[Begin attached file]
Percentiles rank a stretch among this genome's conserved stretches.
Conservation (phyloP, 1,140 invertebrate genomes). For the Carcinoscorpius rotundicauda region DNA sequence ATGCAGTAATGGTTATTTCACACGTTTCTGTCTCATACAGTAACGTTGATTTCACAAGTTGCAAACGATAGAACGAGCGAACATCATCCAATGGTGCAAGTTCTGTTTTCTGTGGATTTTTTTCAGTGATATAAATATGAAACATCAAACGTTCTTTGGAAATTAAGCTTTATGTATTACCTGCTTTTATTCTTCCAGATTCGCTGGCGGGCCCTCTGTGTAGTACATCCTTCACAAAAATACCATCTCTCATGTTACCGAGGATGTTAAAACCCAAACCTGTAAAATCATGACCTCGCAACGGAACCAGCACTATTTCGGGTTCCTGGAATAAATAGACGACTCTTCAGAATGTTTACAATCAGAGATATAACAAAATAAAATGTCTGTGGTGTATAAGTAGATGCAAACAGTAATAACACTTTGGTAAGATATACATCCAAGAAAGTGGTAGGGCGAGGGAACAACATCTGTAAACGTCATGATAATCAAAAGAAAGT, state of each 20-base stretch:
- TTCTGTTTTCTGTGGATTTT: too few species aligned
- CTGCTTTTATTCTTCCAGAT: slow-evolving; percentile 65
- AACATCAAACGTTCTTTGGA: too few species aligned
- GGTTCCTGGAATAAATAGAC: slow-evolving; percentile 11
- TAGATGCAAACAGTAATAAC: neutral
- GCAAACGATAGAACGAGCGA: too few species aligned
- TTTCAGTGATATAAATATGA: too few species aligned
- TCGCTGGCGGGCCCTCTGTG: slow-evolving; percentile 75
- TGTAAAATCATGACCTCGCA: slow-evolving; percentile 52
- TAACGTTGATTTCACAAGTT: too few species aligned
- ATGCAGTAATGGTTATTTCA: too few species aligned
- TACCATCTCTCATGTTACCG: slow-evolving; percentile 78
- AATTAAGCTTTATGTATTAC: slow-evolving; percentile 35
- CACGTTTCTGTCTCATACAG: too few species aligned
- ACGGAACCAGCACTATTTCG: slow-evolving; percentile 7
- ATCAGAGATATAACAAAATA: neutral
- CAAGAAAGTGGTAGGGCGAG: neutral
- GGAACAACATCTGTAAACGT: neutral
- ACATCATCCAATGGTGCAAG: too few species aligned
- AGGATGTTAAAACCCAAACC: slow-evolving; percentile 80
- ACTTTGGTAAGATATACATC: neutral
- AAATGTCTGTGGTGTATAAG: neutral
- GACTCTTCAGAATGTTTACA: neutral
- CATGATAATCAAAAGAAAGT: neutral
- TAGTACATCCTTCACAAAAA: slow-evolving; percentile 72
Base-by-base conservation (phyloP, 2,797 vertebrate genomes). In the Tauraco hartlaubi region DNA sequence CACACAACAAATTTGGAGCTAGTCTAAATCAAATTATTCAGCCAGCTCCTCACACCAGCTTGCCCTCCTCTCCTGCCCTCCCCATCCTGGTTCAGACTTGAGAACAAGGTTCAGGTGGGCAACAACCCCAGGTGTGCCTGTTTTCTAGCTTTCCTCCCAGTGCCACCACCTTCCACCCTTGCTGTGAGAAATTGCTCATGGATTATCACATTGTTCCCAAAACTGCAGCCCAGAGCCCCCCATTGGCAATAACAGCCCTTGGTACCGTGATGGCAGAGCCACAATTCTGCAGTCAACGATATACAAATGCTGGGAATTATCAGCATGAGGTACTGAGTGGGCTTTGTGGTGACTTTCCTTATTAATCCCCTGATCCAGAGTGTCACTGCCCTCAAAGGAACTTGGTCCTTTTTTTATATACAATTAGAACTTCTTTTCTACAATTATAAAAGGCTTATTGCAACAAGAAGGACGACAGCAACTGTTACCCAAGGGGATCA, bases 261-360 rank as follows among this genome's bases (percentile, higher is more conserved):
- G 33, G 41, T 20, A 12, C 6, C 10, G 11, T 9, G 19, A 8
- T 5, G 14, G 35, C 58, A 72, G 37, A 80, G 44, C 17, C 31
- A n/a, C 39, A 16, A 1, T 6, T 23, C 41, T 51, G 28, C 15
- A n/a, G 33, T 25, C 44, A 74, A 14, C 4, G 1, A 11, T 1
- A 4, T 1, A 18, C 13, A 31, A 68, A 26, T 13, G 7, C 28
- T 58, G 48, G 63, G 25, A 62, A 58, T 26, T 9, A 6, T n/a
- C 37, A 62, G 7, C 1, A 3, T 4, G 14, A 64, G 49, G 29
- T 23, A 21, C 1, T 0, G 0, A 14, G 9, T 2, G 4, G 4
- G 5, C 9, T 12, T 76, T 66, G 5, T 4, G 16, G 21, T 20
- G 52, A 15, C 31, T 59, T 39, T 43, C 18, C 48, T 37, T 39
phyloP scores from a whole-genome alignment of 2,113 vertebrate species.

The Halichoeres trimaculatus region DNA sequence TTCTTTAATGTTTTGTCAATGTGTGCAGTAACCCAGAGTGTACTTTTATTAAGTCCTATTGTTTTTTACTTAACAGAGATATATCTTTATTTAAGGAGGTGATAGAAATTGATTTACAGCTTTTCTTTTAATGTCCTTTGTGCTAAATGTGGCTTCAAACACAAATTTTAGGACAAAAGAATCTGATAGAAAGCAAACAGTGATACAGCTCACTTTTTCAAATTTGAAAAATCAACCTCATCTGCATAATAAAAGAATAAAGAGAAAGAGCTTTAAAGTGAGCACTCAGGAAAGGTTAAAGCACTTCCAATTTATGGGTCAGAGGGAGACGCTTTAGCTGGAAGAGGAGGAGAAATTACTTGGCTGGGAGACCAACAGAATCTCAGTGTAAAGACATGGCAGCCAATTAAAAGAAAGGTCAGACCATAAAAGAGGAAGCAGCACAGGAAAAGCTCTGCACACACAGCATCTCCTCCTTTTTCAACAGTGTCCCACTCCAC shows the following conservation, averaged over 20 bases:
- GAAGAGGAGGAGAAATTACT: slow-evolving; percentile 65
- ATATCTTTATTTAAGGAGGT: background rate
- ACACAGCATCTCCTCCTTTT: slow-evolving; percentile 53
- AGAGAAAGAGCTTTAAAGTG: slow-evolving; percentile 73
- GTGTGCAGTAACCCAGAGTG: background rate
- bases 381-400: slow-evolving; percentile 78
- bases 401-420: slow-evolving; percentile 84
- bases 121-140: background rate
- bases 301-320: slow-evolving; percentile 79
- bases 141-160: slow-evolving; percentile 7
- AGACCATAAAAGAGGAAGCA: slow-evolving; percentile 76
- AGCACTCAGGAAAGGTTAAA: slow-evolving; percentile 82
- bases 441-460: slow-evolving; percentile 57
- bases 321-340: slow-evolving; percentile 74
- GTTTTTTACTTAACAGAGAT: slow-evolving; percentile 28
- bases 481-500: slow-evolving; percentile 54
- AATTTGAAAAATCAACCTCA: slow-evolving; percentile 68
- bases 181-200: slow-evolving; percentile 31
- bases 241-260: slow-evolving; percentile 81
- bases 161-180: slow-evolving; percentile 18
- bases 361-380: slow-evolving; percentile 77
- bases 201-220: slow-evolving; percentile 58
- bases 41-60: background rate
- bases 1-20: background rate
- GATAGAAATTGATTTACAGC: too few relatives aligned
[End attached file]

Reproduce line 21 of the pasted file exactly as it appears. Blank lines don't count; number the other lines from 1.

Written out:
- ACATCATCCAATGGTGCAAG: too few species aligned